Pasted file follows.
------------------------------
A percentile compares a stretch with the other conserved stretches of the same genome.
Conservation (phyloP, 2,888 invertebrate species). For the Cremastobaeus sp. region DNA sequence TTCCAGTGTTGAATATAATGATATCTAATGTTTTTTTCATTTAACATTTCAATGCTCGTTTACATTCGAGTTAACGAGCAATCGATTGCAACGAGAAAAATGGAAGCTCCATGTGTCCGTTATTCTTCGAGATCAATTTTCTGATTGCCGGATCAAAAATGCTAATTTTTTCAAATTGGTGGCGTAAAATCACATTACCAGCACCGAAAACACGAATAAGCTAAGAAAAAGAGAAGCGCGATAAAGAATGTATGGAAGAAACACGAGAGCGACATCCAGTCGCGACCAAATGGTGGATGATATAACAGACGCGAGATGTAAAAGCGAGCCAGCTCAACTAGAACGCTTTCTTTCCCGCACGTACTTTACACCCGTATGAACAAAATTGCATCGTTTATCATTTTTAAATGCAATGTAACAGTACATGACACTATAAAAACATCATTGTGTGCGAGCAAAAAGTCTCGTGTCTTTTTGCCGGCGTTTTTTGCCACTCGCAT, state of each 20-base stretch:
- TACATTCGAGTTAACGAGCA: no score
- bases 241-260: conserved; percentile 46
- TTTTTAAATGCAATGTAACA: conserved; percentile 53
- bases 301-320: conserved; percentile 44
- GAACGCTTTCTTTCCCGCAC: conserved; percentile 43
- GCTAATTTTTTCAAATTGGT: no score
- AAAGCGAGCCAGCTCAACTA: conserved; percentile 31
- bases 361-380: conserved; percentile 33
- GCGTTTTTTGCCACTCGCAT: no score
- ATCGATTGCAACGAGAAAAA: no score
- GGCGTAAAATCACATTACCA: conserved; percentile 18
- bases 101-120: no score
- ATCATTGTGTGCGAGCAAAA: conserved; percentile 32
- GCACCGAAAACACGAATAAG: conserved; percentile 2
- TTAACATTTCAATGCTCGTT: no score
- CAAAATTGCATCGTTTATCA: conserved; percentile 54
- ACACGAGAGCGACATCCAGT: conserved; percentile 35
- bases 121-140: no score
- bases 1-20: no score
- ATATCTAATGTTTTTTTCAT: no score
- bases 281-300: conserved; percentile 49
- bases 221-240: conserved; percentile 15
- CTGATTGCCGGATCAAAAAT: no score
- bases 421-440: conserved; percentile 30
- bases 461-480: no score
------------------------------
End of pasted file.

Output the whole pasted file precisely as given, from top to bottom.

A percentile compares a stretch with the other conserved stretches of the same genome.
Conservation (phyloP, 2,888 invertebrate species). For the Cremastobaeus sp. region DNA sequence TTCCAGTGTTGAATATAATGATATCTAATGTTTTTTTCATTTAACATTTCAATGCTCGTTTACATTCGAGTTAACGAGCAATCGATTGCAACGAGAAAAATGGAAGCTCCATGTGTCCGTTATTCTTCGAGATCAATTTTCTGATTGCCGGATCAAAAATGCTAATTTTTTCAAATTGGTGGCGTAAAATCACATTACCAGCACCGAAAACACGAATAAGCTAAGAAAAAGAGAAGCGCGATAAAGAATGTATGGAAGAAACACGAGAGCGACATCCAGTCGCGACCAAATGGTGGATGATATAACAGACGCGAGATGTAAAAGCGAGCCAGCTCAACTAGAACGCTTTCTTTCCCGCACGTACTTTACACCCGTATGAACAAAATTGCATCGTTTATCATTTTTAAATGCAATGTAACAGTACATGACACTATAAAAACATCATTGTGTGCGAGCAAAAAGTCTCGTGTCTTTTTGCCGGCGTTTTTTGCCACTCGCAT, state of each 20-base stretch:
- TACATTCGAGTTAACGAGCA: no score
- bases 241-260: conserved; percentile 46
- TTTTTAAATGCAATGTAACA: conserved; percentile 53
- bases 301-320: conserved; percentile 44
- GAACGCTTTCTTTCCCGCAC: conserved; percentile 43
- GCTAATTTTTTCAAATTGGT: no score
- AAAGCGAGCCAGCTCAACTA: conserved; percentile 31
- bases 361-380: conserved; percentile 33
- GCGTTTTTTGCCACTCGCAT: no score
- ATCGATTGCAACGAGAAAAA: no score
- GGCGTAAAATCACATTACCA: conserved; percentile 18
- bases 101-120: no score
- ATCATTGTGTGCGAGCAAAA: conserved; percentile 32
- GCACCGAAAACACGAATAAG: conserved; percentile 2
- TTAACATTTCAATGCTCGTT: no score
- CAAAATTGCATCGTTTATCA: conserved; percentile 54
- ACACGAGAGCGACATCCAGT: conserved; percentile 35
- bases 121-140: no score
- bases 1-20: no score
- ATATCTAATGTTTTTTTCAT: no score
- bases 281-300: conserved; percentile 49
- bases 221-240: conserved; percentile 15
- CTGATTGCCGGATCAAAAAT: no score
- bases 421-440: conserved; percentile 30
- bases 461-480: no score